An online questionnaire was composed via Google forms, consisting of 16 questions regarding the use of sensory feedback during walking in an exoskeleton (see Additional file 1). The questions were formulated by the investigators, in close collaboration with two therapists who checked whether the questions were clear, useful and complete. The first five questions were related to the current exoskeleton use as experienced during the training and involved the problems that occurred during the training, the instructions that were given by the therapists, the instructions that helped the most, the tricks they learned during training and what information the subjects missed during the training. The next two questions were related to the stimulation methods that can be used to provide the feedback: 1) which stimulation method they would prefer (vibrotactile, auditory or visual) and 2) whether they were using the sound that the exoskeleton made during the training session (yes or no). Subsequently, 6 different feedback parameters were suggested: 1) feedback about step initiation, 2) continuous feedback about gait phases, 3) discrete feedback about gait phases, 4) feedback about foot position, 5) feedback about mediolateral weight shift and 6) feedback about anteroposterior weight shift. For each feedback parameter an explanatory figure was included for clarification. Subjects indicated for each parameter whether feedback about this parameter would be helpful on a 5-point scale (“not at all”, “not much”, “neutral”, “a little” or “a lot”) for them during walking in the exoskeleton. Finally, subjects’ preferences for the timing of feedback were investigated. In relation to the feedback about different gait phases, they were asked to indicate at which moment of the gait cycle (heel strike, foot flat, midstance, heel off, toe off, mid swing) they would like to receive feedback and more in general whether they would prefer continuous or discrete feedback. For all questions the answers could be left open (open questions) or the option “no idea” could be checked (multiple-choice questions) and for each multiple-choice question there was space for the subjects to provide additional information. Subjects were given the chance to bring in other issues that were not discussed in the last question of the questionnaire.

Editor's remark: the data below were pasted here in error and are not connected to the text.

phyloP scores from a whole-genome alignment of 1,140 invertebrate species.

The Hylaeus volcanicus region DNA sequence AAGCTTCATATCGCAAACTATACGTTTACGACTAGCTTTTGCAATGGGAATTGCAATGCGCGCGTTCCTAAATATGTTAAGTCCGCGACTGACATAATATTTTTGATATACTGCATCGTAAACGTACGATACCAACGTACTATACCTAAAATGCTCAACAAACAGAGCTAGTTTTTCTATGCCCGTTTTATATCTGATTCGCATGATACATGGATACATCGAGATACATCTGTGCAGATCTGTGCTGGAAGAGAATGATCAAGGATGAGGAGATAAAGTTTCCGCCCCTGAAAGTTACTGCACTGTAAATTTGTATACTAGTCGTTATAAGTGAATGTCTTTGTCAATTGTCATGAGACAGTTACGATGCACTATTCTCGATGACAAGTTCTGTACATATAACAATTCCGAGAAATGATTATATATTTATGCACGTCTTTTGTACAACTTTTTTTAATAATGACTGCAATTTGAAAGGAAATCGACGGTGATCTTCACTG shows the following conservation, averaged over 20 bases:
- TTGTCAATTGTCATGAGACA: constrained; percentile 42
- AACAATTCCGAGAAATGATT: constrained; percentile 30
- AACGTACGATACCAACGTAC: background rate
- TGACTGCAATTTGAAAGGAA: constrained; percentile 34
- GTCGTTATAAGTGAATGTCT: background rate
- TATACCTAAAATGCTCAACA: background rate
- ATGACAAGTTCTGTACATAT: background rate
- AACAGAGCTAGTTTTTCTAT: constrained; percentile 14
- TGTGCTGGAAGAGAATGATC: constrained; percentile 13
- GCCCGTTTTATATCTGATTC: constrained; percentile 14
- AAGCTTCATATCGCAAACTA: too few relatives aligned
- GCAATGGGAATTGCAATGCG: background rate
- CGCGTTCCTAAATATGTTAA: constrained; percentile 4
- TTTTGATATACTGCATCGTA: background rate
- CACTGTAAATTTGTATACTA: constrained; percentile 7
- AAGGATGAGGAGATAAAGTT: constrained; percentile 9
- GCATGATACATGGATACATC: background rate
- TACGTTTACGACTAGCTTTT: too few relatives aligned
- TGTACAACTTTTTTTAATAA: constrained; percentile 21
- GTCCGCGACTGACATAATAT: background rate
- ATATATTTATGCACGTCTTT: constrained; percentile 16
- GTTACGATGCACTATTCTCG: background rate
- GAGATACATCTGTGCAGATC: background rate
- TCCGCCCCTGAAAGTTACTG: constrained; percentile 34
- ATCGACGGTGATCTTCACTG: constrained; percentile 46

Open questions were used in the first part of the questionnaire to give the exoskeleton users the freedom to write down all the possible issues that they might have encountered, while for the remaining parts of the questionnaire closed questions were used to be able to compare the answers between the respondents.
The subject responses were collected through the Google forms application and downloaded for analysis. The answers to the open questions and the additional comments given for the multiple choice questions were put together per question and overlapping answers were identified. The different options for the gait feedback parameters were taken together and summarized in one stacked bar plot to compare between the different feedback options. A feedback option was seen as useful when the majority of the respondents rated it as “a little” or “a lot” helpful.
Current exoskeleton use
The responses of the subjects to the general, open questions (1–5) about the use of the wearable exoskeleton during training showed hardly any overlapping answers over the respondents. The following problems that occurred during the training were mentioned (unique answers): technical problems with the remote controlling wristband, system errors of the exoskeleton, the lack of being able to adjust step length, the occurrence of skin damage, difficulties with determining the body position, difficulties in walking over uneven grounds, difficulties in walking on small slopes and for one of the subjects no problems occurred during the training.
The most common instructions given by the therapists, mentioned by four respondents, were: 1) keep the back straight, 2) do not throw the trunk forwards or buttocks backwards, 3) move the hips forwards and 4) perform a good weight shift from left to right. Instructions related to crutch placement were mentioned by three respondents: 1) place crutches at the right position, 2) don’t lean too much on the crutches and 3) put the crutches on the ground as silent as possible. A clear roll-over of the feet was mentioned twice. Other instructions were: feel what the exoskeleton is doing and let the exoskeleton move you. Only one or two instructions were mentioned per respondent, and therefore there were no specific instructions that were considered the most helpful (next question), the respondents just copied their answers from the previous question or rephrased them.